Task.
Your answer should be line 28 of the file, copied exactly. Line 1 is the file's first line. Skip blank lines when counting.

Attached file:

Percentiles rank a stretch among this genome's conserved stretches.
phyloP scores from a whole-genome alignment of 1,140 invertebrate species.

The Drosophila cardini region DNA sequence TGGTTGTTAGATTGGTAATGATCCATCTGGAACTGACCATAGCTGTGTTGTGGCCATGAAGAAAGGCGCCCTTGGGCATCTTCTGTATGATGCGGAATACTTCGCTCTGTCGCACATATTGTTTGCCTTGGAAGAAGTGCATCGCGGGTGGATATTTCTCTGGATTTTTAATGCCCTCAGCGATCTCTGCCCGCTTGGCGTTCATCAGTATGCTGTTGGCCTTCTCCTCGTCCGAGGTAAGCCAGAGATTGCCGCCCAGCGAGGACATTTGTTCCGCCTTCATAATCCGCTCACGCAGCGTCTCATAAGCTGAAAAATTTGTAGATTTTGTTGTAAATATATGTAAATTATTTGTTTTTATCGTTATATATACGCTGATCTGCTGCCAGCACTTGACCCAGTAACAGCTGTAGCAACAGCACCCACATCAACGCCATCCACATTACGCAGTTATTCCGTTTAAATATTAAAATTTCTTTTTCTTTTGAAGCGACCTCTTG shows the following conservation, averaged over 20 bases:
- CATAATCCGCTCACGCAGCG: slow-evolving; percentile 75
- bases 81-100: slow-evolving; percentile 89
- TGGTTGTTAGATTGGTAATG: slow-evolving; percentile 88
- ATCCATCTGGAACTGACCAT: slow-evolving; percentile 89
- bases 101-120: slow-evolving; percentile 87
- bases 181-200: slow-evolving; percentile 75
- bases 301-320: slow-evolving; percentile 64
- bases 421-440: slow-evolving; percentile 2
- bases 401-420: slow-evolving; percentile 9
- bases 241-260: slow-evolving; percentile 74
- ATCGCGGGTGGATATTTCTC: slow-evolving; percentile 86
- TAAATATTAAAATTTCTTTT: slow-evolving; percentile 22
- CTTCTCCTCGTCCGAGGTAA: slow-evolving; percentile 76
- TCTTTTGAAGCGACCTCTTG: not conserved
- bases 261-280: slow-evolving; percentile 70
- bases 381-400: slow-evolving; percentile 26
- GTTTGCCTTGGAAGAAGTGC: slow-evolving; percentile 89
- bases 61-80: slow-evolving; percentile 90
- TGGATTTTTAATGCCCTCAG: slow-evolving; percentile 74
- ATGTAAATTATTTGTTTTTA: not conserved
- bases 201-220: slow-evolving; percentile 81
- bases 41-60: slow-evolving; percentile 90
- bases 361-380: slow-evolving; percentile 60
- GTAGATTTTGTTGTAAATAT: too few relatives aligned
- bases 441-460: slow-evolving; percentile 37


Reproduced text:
- bases 441-460: slow-evolving; percentile 37